Recently, I decided to contact them again. I wanted to see how their prices were. I couldn’t see online, I had to give them my number. A woman rang me and told me she couldn’t give me the price, she was just trying to work out how many courses they could get me on, and said she would pass me to a ‘senior admissions advisor’ to give me quotes. I asked why she couldn’t give me the prices and she said it was part of the process. I told them I wasn’t interested. For days I was harassed with phone calls and emails, all persuading me. I told them that I was dissatisfied with their service and it fell on deaf ears.


If I had been more vulnerable I probably would have caved, especially if I was a young A-Level student with parents that wanted me to do well. These companies sound promising. But they do that because they lie, make up statistics, and get very high profit margins out of very little work. They prey on people’s desperation.


Since then, I have had contact from someone who paid in excess of £1000 to that company, and had equally awful reviews. I also have had contact from individuals that have spent monthly money on getting help, but the help is marketed as having help from a student that goes to one of your preferred unis, and also from a top doctor. If that student doesn’t get the grades to get in, the monthly money they’ve paid is already redundant. The advice the doctor and student offer really is peer support that you could get off a friend. All the information given is available online. There is no ‘insider info’. I also have experience of companies pretending to have interview questions for specific unis, and it is diabolical marketing.”


My Thoughts and Experience

Eilidh’s story reminded me of my own experiences with these companies. As I was the only person applying to Medicine at my college at the time, I felt like I had to do something to help my application. I paid for two services: one for “BMAT prep” and one for interview prep. The BMAT prep cost over 10 thousand Ringgit Malaysia (that is at least £1600). It was shocking to discover that some of the teachers didn't even bother preparing for their sessions. When I first signed up for the classes, I was told that any unused hours that I paid for could be refunded. Yet when I requested a refund, said company did not refund the full sum that was due, claiming that they used a package where the hourly rate is higher to calculate the amount, instead of the original package that I paid for where the hourly rate is lower.


This was a big company outside the UK that claimed to be very reputable. Looking back at my experience, I regret paying for that BMAT prep so so much. I lacked the ability to discern how legitimate that company was and felt pressured to complete the sessions, due to the cost and fear that not continuing would affect my application. In reality, the sessions didn’t even help me. I scored so badly on the BMAT to the point where I am embarrassed to recall what score I got.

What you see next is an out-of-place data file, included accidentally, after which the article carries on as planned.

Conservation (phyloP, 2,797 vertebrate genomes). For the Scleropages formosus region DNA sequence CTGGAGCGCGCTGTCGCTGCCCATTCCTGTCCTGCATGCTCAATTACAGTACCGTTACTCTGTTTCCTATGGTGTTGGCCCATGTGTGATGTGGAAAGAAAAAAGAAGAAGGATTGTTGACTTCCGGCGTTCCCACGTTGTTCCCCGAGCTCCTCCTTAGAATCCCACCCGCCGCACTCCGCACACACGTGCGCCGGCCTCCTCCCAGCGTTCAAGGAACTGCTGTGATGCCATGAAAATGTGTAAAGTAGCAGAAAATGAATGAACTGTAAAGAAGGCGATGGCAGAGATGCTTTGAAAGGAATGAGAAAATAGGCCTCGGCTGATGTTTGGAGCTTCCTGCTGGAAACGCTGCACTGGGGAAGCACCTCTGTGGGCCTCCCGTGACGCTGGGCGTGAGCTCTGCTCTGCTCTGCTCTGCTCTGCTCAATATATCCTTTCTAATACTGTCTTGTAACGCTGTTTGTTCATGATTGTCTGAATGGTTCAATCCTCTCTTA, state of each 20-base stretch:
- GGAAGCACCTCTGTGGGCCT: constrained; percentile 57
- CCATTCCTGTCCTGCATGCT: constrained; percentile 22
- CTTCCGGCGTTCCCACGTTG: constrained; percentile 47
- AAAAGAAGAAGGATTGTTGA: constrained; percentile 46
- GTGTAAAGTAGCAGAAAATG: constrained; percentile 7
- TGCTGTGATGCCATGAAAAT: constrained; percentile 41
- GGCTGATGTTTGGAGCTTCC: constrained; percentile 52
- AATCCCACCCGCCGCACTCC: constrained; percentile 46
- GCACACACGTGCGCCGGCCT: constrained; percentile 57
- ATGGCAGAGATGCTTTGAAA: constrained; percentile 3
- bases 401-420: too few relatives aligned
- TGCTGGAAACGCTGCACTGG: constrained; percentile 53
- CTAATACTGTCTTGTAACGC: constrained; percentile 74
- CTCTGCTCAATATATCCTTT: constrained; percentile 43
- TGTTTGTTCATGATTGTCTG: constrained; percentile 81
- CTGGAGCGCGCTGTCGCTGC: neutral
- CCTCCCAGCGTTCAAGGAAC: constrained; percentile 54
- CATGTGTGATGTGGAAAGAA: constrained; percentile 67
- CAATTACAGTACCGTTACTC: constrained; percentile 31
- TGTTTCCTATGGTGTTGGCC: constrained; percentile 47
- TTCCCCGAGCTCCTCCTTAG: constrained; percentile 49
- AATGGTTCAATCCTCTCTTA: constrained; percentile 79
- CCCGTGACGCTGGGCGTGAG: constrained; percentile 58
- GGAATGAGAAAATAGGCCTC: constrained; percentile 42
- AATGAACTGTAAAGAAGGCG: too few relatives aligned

This leads me onto the next point. How true are the good success rates and reviews that some companies claim to have? Eilidh’s experience highlights this. The companies I paid definitely did not ask me about the outcomes of my application/BMAT so I wonder where all the data to back those claims come from.


A common leverage is claiming that the courses are run by doctors and medical students, particularly from Oxbridge and London. But there isn’t any evidence to back that claim. Even if these people study in Oxbridge or London, so what? They are unlikely to have experience working in admissions. Them getting into Oxbridge or a London medical school does not mean that they will be able to get you in as well.


A major issue with paying to get into medical school is the disparity it creates between applicants from higher and lower socioeconomic backgrounds. Only the wealthy can benefit from this. There are companies that claim that they focus on widening access, but I do not see how organising one free webinar while charging a premium price for all other resources/courses is widening access. Producing resources marketed as part of a company’s social responsibility initiatives, while charging a fee for them, however small, is not “widening access”.


There is evidence that paid prep may not help you get into Medicine. When writing a literature review on student selection in Medicine, I came across papers that indicated these services did not actually improve applicant performance at MMI interviews.